On main roads with constant traffic doing 60kmh or more I think the advantages of switching the toys off are minimal.
Having been on a group ride in November (the Port To Port) I've witnessed, first hand, why iPhones/iPods or any device of that sort, should not be used on a bike.
Person was messing around with his iPhone on it's mount, swiping away at the screen... He certainly couldn't hold a steady speed, let alone hold a straight line.
This in turn made the other riders around him twitchy and nervous. A nervous group is not a good place to be.
So I told him that he's making everyone around him twitchy, to which he replied "What's your f@#ken problem?"
Needless to say, I gave him a spray back, then rode around him and his playlist. I was joined by 15 other riders and he was left by himself wondering why no one would ride with him.
Headphones in a group is primarily dangerous... but it's also unsocial.
Don't want to talk to others? Get a TT bike and ride solo!
You hear the pedestrians walking towards you ???
Riding bikes in traffic - what seems dangerous is usually safe; what seems safe is often more dangerous.
Nothing to do with the music listening - he was a distracted driver. I would certainly never use a music player and headphones in a group ride of any sort - it's just plain rude.
iPods and pedestrians are a poor mix as well
http://www.couriermail.com.au/news/brea ... 6224074631
2012 Oppy A4
And the cyclists announcing "Passing right" to me from behind!
Sounds indicating the presence nearby of kids, animals, a car door opening, a shopping trolley being pushed, friends laughing and talking to each other as if they're not noticing everything going on around them - I reckon those cues can help buy an extra second to reach for the brakes if they don't see you in time. I switch off the player when there are a lot of people around. It's one button.
I saw someone practising the opposite philosophy, Peter ... a hipster ninja, at night, in the City, black clothes, black single-speed, no lights, no reflectors, going through a red light texting with one hand, steering with the other.
I couldn't tell if he had earphones in. I was too busy picking my jaw off the road!
IMHO 10-year old boys and roadside repairs on a highway are the poor mix here. The iPod just magnified it a little.
I reckon if you don't see them well before you are likely to hit them....... you need your eyes checked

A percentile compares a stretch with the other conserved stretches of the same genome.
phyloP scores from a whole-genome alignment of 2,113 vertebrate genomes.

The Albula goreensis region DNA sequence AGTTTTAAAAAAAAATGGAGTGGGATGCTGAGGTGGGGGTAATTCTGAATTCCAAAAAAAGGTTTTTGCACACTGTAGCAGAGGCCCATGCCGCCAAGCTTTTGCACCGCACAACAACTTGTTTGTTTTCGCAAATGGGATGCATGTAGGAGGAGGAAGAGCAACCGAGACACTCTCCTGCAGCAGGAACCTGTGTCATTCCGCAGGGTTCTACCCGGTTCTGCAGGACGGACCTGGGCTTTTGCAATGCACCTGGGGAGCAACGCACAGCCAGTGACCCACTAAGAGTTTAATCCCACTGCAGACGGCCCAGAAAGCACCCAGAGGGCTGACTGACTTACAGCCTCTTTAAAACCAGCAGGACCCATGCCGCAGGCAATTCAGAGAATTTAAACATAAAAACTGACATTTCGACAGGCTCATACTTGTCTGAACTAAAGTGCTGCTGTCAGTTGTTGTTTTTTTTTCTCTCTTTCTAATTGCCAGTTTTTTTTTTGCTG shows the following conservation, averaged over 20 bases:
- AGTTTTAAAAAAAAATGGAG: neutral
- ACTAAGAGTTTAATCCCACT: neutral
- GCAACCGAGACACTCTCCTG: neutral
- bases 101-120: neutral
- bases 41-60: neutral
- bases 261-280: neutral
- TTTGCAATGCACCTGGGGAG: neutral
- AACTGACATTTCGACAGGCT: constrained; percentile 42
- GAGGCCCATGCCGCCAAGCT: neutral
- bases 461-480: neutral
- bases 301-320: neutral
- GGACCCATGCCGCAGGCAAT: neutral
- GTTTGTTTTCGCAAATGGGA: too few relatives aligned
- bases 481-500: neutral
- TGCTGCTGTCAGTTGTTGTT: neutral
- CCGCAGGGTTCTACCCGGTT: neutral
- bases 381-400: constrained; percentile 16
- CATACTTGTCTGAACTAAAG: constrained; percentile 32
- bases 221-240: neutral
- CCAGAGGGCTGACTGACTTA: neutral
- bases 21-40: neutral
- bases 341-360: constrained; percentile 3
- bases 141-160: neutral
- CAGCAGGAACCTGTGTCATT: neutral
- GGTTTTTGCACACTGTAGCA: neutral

Even with my music fairly loud on the headphones I have I can hear bells and 'bike right' noises. Really it's about the same as riding into the usual 20kph+ winds here - or riding on the PSP near the freeway - the traffic is loud :O
I reckon i'd be more impaired riding one-handed.
Xtracycle, Surly Long Haul Trucker, Bike Friday New World Tourist, Giant TCR, 9:zero:7
So, how do you hear a come approaching from behind while listening to Black Eyed Peas, Lady Gaga or whatever they're passing off as music these days?
Pretty damn hard without headphones, let alone while listening to that rubbish.
So you're agreeing that iPods, etc are a distraction.
Finally, some sense. See, it wasn't that hard now, was it!
Thanks for sharing that with us Bill. Sickening dweeb that even my grandmother would have issues with. Makes me wanna ride my wheel right up where there is no light and see if the ubersmile is still there.
Unchain yourself-Ride a unicycle
How does hearing help you know what is happening behind?? I mean know what is actually going on ?
My solution to traffic-awareness
Certainly I agree that fiddling around with an iPod (or any other screen device) while riding is pretty foolish. I don't regard listening to music as a problem or distraction however. After all I can walk and chew gum at the same time .
I do regard listening to headphone music while riding in a group as bloody rude. Solo, it's a quite reasonable personal choice..... as long as you take responsibility for being aware of all traffic. My mirror helps greatly with this, ymmv.
http://www.msnbc.msn.com/id/35896336/ns ... uxfH9V35I4
(From last year)
You don't ride around with your attention fixed on your mirror do you?
I think the usual mode of use is to scan them occasionally and whenever prompted by some audio cue. IOW you hear the car behind you before you see it even if you have a mirror. Of course if your ears are full of noisy music ...
judged, insulted, gone
Where did I ever say this??
I use the mirror much like I use it in the car. I scan it routinely for information.... probably glance at it at least every 15-20 seconds. Sound may alert my attention but, as I have said before, by the time you hear the car it's usually already passing you. In some circumstances (eg. when about to make a right hand turn move) I may focus on it for some time. This is not a problem as while looking inn the mirror I am still facing forwards and aware of what is happening ahead via peripheral vision (in contrast to the blindness of a headcheck).
The answer to the OP is NO, but that is my opinion. It is vitally important to focus while on the road when on a thin carbon bike and wearing lycra and mixing with big cars . Your senses should be on alert the whole, time. I think you are oblivion if you have earplugs in while riding, but hey that is just my opinion
A successful man is one who makes more money than his wife can spend. A successful woman is one who can find such a man.
Speak your mind,Those that mind dont matter, Those that matter dont mind!!
So, by the same argument that ipods AREN'T a distraction, the same could be applied to loud sound systems fitted to cars.
The occupants don't need to hear what is going on around them (the fact that their choice of music can be heard by other motorists two suburbs away is of little consequence).